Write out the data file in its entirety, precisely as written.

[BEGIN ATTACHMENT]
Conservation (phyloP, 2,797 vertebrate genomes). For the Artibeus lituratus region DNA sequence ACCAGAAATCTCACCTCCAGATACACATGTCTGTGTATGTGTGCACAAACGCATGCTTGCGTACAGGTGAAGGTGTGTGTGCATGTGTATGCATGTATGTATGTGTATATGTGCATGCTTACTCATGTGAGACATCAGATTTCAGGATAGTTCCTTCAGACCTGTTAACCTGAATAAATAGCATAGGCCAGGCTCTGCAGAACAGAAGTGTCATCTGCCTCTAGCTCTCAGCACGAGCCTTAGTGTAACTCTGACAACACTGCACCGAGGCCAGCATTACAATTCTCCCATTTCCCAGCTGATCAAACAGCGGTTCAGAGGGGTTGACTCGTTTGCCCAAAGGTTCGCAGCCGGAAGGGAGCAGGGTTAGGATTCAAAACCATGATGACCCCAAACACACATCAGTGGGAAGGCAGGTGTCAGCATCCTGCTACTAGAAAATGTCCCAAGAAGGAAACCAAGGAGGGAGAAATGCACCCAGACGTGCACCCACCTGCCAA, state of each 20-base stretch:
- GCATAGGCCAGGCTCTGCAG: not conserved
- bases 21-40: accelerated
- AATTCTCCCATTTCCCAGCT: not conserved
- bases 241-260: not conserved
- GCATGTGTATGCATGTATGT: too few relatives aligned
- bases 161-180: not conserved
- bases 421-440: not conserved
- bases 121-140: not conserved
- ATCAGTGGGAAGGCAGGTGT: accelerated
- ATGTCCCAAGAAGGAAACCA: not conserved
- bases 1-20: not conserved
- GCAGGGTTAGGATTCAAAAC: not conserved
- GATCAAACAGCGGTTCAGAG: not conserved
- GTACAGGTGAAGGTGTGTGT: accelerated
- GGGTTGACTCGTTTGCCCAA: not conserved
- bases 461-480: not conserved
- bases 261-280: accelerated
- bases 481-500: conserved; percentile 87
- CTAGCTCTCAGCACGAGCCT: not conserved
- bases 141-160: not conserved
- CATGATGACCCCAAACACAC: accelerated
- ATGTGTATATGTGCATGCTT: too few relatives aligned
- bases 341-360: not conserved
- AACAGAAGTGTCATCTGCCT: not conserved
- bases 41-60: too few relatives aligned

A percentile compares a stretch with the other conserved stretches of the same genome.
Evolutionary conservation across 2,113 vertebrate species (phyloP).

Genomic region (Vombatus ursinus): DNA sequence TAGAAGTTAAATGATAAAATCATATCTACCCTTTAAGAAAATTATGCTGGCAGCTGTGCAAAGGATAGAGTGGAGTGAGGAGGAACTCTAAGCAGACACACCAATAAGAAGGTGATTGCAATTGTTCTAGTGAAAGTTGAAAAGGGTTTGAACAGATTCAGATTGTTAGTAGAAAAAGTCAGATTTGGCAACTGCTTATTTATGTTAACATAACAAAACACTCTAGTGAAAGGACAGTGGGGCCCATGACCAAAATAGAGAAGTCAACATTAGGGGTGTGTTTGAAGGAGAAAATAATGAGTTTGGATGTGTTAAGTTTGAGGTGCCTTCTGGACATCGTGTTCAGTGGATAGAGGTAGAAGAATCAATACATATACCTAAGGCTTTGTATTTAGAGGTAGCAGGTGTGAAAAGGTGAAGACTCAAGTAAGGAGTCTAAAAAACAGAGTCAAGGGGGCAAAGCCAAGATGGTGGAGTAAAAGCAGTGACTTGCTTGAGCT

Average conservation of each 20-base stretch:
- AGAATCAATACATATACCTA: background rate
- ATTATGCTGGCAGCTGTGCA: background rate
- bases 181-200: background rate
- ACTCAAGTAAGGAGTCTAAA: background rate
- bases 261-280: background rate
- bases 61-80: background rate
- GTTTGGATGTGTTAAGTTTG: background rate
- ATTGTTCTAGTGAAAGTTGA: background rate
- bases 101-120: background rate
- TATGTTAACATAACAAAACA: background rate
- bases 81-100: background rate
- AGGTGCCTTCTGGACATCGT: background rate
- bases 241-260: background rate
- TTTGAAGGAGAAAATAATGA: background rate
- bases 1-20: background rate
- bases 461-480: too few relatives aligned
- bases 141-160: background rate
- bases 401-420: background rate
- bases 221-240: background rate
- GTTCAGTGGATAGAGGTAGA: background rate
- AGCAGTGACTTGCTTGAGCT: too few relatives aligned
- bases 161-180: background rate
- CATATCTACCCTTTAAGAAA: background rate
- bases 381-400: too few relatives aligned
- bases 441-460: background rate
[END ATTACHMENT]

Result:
Conservation (phyloP, 2,797 vertebrate genomes). For the Artibeus lituratus region DNA sequence ACCAGAAATCTCACCTCCAGATACACATGTCTGTGTATGTGTGCACAAACGCATGCTTGCGTACAGGTGAAGGTGTGTGTGCATGTGTATGCATGTATGTATGTGTATATGTGCATGCTTACTCATGTGAGACATCAGATTTCAGGATAGTTCCTTCAGACCTGTTAACCTGAATAAATAGCATAGGCCAGGCTCTGCAGAACAGAAGTGTCATCTGCCTCTAGCTCTCAGCACGAGCCTTAGTGTAACTCTGACAACACTGCACCGAGGCCAGCATTACAATTCTCCCATTTCCCAGCTGATCAAACAGCGGTTCAGAGGGGTTGACTCGTTTGCCCAAAGGTTCGCAGCCGGAAGGGAGCAGGGTTAGGATTCAAAACCATGATGACCCCAAACACACATCAGTGGGAAGGCAGGTGTCAGCATCCTGCTACTAGAAAATGTCCCAAGAAGGAAACCAAGGAGGGAGAAATGCACCCAGACGTGCACCCACCTGCCAA, state of each 20-base stretch:
- GCATAGGCCAGGCTCTGCAG: not conserved
- bases 21-40: accelerated
- AATTCTCCCATTTCCCAGCT: not conserved
- bases 241-260: not conserved
- GCATGTGTATGCATGTATGT: too few relatives aligned
- bases 161-180: not conserved
- bases 421-440: not conserved
- bases 121-140: not conserved
- ATCAGTGGGAAGGCAGGTGT: accelerated
- ATGTCCCAAGAAGGAAACCA: not conserved
- bases 1-20: not conserved
- GCAGGGTTAGGATTCAAAAC: not conserved
- GATCAAACAGCGGTTCAGAG: not conserved
- GTACAGGTGAAGGTGTGTGT: accelerated
- GGGTTGACTCGTTTGCCCAA: not conserved
- bases 461-480: not conserved
- bases 261-280: accelerated
- bases 481-500: conserved; percentile 87
- CTAGCTCTCAGCACGAGCCT: not conserved
- bases 141-160: not conserved
- CATGATGACCCCAAACACAC: accelerated
- ATGTGTATATGTGCATGCTT: too few relatives aligned
- bases 341-360: not conserved
- AACAGAAGTGTCATCTGCCT: not conserved
- bases 41-60: too few relatives aligned

A percentile compares a stretch with the other conserved stretches of the same genome.
Evolutionary conservation across 2,113 vertebrate species (phyloP).

Genomic region (Vombatus ursinus): DNA sequence TAGAAGTTAAATGATAAAATCATATCTACCCTTTAAGAAAATTATGCTGGCAGCTGTGCAAAGGATAGAGTGGAGTGAGGAGGAACTCTAAGCAGACACACCAATAAGAAGGTGATTGCAATTGTTCTAGTGAAAGTTGAAAAGGGTTTGAACAGATTCAGATTGTTAGTAGAAAAAGTCAGATTTGGCAACTGCTTATTTATGTTAACATAACAAAACACTCTAGTGAAAGGACAGTGGGGCCCATGACCAAAATAGAGAAGTCAACATTAGGGGTGTGTTTGAAGGAGAAAATAATGAGTTTGGATGTGTTAAGTTTGAGGTGCCTTCTGGACATCGTGTTCAGTGGATAGAGGTAGAAGAATCAATACATATACCTAAGGCTTTGTATTTAGAGGTAGCAGGTGTGAAAAGGTGAAGACTCAAGTAAGGAGTCTAAAAAACAGAGTCAAGGGGGCAAAGCCAAGATGGTGGAGTAAAAGCAGTGACTTGCTTGAGCT

Average conservation of each 20-base stretch:
- AGAATCAATACATATACCTA: background rate
- ATTATGCTGGCAGCTGTGCA: background rate
- bases 181-200: background rate
- ACTCAAGTAAGGAGTCTAAA: background rate
- bases 261-280: background rate
- bases 61-80: background rate
- GTTTGGATGTGTTAAGTTTG: background rate
- ATTGTTCTAGTGAAAGTTGA: background rate
- bases 101-120: background rate
- TATGTTAACATAACAAAACA: background rate
- bases 81-100: background rate
- AGGTGCCTTCTGGACATCGT: background rate
- bases 241-260: background rate
- TTTGAAGGAGAAAATAATGA: background rate
- bases 1-20: background rate
- bases 461-480: too few relatives aligned
- bases 141-160: background rate
- bases 401-420: background rate
- bases 221-240: background rate
- GTTCAGTGGATAGAGGTAGA: background rate
- AGCAGTGACTTGCTTGAGCT: too few relatives aligned
- bases 161-180: background rate
- CATATCTACCCTTTAAGAAA: background rate
- bases 381-400: too few relatives aligned
- bases 441-460: background rate